In the debate in medieval literature between nature and nurture, the poet clearly positions himself on the side of the former and agrees with the proverb, “Meulz vaut nature que nurreture” (“Nature takes precedence over upbringing”).

Sconduto (2004) p. 30, n. 16, citing proverb 1273 in Morawski (1925). Cf. the twelfth-century Old French Roman de Silence.

[3] Cf. Luke 7:28, Matthew 11:11 (“among those born of women” there is no one greater than John the Baptist).

[4] On the “intertextual game of romance” in Guillaume de Palerne, Hodgson (2015).

[5] Guillaume de Palerne shows more concern about one woman being forced to marry against her will than many men being killed. Alphonse, the King of Spain, sought to marry Guillaume’s sister Florence. When Florence and her mother Queen Felise of Sicily refused that marriage proposal, King Alphonse invaded Sicily. Under Guillaume’s leadership, the Sicilian men defeated the Spanish men. Many men were killed in this war. In seeking peace, King Alphonse declared:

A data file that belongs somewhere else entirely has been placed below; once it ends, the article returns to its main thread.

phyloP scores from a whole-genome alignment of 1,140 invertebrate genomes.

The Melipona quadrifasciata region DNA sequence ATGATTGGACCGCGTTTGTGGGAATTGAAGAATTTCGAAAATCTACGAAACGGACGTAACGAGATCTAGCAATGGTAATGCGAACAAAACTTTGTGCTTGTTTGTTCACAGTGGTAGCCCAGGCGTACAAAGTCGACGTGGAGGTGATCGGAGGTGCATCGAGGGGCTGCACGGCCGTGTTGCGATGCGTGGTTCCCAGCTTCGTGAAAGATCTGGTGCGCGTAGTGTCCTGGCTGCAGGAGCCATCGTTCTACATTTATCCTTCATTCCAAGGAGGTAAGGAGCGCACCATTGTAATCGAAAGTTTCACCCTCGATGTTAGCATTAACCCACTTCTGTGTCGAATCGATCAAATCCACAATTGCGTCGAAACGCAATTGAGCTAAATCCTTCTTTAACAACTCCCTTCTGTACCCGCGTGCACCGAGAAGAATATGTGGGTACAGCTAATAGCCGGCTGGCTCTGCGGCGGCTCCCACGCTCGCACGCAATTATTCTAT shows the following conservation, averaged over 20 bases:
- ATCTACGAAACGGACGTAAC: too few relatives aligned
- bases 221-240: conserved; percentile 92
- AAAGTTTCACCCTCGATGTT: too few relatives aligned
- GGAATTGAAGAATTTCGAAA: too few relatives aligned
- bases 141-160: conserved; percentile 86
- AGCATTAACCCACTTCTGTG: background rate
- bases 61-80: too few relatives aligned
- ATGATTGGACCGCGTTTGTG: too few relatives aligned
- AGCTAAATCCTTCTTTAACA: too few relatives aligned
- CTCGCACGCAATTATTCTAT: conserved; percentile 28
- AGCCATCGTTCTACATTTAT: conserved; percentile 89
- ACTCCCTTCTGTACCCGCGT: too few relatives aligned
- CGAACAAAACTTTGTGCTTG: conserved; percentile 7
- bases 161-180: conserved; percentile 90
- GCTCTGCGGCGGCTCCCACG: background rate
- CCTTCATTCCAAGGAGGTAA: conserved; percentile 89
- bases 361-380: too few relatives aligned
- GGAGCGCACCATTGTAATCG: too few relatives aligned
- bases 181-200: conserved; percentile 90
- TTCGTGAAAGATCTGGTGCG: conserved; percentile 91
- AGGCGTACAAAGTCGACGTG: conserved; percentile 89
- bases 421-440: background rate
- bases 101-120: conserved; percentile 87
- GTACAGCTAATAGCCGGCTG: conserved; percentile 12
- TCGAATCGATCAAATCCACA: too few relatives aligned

We have made ourselves a gift to her,
so she can do with us all she pleases.
Cursed be he who takes a wife
when he takes her against her will!
When one takes her by her desire
and by the approval of other people,
and he does for her as best her can,
then has he not done all that is necessary?

{ De nos li avons fait douaire,
Si em puet tot son plaisir faire.
Moilliers’a prendre ait mal dehé
C’on prent outre sa volenté!
Quant on par son voloir la prent
Et par le los de l’autre gent,
Et on li fait au mix c’on puet,
N’en a on pas ce qu’en estuet. }

Guillaume de Palerne, vv. 7173-80. Wives should also do for husbands as best they can. It is also necessary that women and men to speak out vigorously against epic violence against men.

King Alphonse’s son, also named Alphonse, said nothing about the massive violence against men that his father instigated. The son, however, castigated his father for seeking a bride against her will:

You did a very great wrong
when by force you wanted to have
the young woman against her will.

{ Mult fu grande la desraisons
Quant par force voliés avoir
La pucele outre son voloir. }